• Is consistent with Australian and New Zealand Standards.
  • Supports the development of a positive risk culture.
  • Is reviewed annually
  • Includes processes that effectively manage risk.
  • Makes it clear who is responsible for managing each risk.
  • Addresses the management of inter-agency risks and state-significant risks.
  • Demonstrates that business planning activities incorporate risk management.
Your agency must arrange all of its insurance with VMIA (unless exempted) and as part of your annual insurance renewal process:
  • Consult with VMIA to determine appropriate insurance levels
  • Maintain a register of insurance and indemnities
  • Provide information on claims management capability, resources, structures and processes for any self-insured risks

Please refer to the Attestation Practice Notes [PDF, 471KB] for more information and guidance on the mandatory requirements. 
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What is interagency risk?

Interagency risk is a risk that is shared by two or more agencies that require coordinated management by more than one agency and may include systemic risks.

The responsibility for managing an interagency risk is shared by all the relevant agencies and will benefit from a coordinated response where one agency takes a lead role. Please refer to Interagency and State Significant Risk Practice Notes [PDF, 490KB] for additional practical support, advice and guidance.
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What is a state significant risk?

A state significant risk is risk where the potential consequences or impacts of the risk on the community, Government and the private sector are so large as to be of state significance.

A state significant risk can be the extension of an existing agency risk which, beyond a certain threshold, becomes severe enough to have state wide implications or it could be the aggregation of many agency specific risks. An agency’s responsibility is to ensure that a state significant risk is considered by decision makers at the appropriate level of government. Agencies are also responsible for contributing to management of the risks identified.
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What happens if an interagency or state significant risk is brought to the attention of my agency?

If an interagency or state significant risk is brought to the attention of your agency, you are expected to work collaboratively with the identifying agency in analysing and evaluating the risk and to contribute, as appropriate, to the management of the risk. Please refer to Interagency and State Significant Risk Practice Notes [PDF, 490KB] for additional practical support, advice and guidance.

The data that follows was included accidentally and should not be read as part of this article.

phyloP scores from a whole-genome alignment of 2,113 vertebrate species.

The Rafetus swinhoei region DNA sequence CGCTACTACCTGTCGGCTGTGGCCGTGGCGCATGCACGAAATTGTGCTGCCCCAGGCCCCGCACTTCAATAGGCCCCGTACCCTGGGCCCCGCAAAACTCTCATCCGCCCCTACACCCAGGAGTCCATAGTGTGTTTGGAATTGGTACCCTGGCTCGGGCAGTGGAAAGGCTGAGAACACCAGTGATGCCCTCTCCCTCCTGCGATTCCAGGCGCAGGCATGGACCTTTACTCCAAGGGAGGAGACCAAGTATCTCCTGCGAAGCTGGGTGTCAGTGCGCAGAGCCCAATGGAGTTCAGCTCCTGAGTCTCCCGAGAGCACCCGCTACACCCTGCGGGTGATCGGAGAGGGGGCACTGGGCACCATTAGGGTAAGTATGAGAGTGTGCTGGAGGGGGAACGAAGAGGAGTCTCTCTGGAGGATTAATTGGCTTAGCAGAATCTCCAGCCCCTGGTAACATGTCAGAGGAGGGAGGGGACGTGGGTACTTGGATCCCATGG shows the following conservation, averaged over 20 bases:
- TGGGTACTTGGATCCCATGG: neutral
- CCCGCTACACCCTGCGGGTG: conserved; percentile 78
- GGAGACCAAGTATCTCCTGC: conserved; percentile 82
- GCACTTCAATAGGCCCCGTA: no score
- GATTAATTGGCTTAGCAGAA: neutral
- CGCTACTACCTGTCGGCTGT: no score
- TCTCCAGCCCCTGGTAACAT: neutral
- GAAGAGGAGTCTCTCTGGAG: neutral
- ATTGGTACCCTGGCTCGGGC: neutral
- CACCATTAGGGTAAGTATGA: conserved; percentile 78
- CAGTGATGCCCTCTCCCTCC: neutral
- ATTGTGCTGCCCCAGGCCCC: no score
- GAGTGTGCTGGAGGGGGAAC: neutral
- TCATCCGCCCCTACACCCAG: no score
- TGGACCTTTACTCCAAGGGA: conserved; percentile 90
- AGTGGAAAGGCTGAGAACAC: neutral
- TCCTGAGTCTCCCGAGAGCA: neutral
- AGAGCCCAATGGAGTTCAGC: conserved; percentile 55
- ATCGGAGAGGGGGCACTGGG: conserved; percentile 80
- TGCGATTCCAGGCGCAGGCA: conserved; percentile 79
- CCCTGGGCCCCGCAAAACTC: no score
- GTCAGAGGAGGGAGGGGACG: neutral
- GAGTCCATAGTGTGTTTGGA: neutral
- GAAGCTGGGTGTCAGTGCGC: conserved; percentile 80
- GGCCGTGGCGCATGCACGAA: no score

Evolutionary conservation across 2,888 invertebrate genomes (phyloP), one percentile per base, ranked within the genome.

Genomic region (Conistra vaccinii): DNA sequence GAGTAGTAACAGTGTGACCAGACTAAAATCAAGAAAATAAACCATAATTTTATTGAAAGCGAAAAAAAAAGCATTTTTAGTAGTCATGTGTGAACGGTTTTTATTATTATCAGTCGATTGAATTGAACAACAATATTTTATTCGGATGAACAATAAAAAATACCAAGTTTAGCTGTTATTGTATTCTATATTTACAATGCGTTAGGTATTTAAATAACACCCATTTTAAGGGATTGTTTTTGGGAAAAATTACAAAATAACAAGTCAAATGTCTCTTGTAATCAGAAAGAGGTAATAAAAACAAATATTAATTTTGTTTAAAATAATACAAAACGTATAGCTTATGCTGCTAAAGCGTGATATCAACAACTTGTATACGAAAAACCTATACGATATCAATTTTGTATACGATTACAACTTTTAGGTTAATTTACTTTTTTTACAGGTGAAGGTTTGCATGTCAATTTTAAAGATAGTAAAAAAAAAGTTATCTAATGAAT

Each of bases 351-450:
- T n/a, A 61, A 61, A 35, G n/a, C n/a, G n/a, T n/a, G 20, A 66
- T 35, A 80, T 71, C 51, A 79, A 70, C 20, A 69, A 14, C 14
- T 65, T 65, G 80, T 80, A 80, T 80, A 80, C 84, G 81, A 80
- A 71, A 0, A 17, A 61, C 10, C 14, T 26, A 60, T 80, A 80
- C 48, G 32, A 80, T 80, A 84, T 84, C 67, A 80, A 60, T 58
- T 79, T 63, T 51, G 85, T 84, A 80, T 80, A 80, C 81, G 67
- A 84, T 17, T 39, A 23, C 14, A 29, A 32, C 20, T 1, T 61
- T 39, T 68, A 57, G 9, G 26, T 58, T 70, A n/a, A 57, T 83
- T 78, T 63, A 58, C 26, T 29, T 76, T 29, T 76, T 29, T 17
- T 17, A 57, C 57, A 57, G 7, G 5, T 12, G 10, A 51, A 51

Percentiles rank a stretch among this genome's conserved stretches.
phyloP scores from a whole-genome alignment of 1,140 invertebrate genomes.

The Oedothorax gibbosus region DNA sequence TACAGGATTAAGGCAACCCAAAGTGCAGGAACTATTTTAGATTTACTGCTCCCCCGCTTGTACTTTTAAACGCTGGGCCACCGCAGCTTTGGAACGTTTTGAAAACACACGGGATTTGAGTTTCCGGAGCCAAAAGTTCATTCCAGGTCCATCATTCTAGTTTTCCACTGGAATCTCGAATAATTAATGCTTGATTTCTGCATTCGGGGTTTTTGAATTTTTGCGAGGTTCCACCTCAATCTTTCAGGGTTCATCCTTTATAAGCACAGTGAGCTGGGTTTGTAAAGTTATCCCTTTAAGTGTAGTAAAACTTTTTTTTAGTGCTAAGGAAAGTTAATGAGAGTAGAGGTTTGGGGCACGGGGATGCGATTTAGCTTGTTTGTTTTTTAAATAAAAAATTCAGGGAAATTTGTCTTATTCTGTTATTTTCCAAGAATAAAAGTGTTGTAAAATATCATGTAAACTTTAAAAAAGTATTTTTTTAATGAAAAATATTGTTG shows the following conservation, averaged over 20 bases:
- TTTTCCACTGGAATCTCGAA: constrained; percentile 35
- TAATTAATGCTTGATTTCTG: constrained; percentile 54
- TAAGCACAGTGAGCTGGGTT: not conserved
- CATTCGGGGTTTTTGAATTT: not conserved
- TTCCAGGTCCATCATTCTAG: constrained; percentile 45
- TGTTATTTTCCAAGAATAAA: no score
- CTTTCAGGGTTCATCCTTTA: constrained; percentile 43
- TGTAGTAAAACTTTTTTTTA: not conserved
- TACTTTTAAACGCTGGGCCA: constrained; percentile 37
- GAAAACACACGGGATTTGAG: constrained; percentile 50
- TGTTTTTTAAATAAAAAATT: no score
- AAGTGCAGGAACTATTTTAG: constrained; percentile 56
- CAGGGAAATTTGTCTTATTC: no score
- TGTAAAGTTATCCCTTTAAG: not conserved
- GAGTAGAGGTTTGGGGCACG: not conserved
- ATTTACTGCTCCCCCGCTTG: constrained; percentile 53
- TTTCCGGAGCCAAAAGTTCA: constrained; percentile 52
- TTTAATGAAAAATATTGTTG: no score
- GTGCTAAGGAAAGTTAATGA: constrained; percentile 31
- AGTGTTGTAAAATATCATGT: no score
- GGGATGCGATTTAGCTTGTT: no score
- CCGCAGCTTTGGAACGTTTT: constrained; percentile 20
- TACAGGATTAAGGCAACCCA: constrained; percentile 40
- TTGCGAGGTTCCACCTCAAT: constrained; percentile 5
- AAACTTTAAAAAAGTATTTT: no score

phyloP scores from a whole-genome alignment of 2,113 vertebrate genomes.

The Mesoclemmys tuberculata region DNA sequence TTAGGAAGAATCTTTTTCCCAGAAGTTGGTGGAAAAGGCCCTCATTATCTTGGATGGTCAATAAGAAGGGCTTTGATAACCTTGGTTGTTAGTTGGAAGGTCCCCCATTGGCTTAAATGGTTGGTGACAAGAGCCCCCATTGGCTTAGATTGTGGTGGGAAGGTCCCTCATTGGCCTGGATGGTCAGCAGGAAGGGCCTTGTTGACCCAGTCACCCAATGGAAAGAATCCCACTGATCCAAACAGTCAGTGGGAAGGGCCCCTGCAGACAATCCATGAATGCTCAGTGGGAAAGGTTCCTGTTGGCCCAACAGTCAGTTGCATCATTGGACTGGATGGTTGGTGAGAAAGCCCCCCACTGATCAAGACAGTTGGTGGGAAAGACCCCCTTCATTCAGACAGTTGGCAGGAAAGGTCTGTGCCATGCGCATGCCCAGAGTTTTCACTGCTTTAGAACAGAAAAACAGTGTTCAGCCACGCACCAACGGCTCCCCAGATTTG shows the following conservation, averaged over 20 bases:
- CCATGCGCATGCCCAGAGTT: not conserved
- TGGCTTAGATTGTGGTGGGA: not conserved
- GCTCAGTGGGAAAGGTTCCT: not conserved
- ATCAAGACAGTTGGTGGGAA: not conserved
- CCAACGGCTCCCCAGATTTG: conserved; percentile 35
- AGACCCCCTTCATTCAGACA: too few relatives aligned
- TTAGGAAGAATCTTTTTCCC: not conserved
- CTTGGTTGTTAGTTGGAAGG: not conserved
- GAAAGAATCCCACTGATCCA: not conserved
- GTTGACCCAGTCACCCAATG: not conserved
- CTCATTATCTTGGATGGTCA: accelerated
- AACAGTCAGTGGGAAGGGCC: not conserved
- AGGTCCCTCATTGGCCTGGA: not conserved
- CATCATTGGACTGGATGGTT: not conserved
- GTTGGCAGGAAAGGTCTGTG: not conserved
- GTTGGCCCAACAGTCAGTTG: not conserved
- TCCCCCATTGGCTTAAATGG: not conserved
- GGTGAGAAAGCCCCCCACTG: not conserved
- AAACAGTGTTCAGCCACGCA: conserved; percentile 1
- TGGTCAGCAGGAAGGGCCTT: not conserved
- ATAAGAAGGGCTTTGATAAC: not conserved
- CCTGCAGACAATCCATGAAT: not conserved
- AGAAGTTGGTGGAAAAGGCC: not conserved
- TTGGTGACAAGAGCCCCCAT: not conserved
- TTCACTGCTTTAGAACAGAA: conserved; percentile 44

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What support will VMIA provide?

Our work is to help public sector agencies be prepared for risk and to do so effectively and efficiently. We can provide you with risk advice, thought leadership and a coordination point for risk prevention, recovery and assurance. Our work is about:

  • Education: building the skills and capabilities of your team to better respond to risks.We will work with public sector agencies to further develop risk concepts and how to comply with the mandatory requirements. As we develop these insights we will share this information. Over time, we will develop additional support material and learning programs.
  • Advice: providing expert advice and consulting services to assist you in tackling your issues, guiding action and decision making.
  • Insight: helping you turn information into knowledge, to know what’s important and guide your action.
  • Learn: reflecting on what’s gone wrong to make changes for the future.

We have also developed a Practice Guide and supporting Practice Notes to help agencies meet their obligations. Please visit our VGRMF Resources page. 
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Where can I find out more?

A range of resources are available from our VGRMF Resources page including Practice Notes, templates and e-Learn.    

What if I have further questions or need help?

Please email us at contact@vmia.vic.gov.au or phone (03) 9270 6900.
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Page last updated: 7 August 2017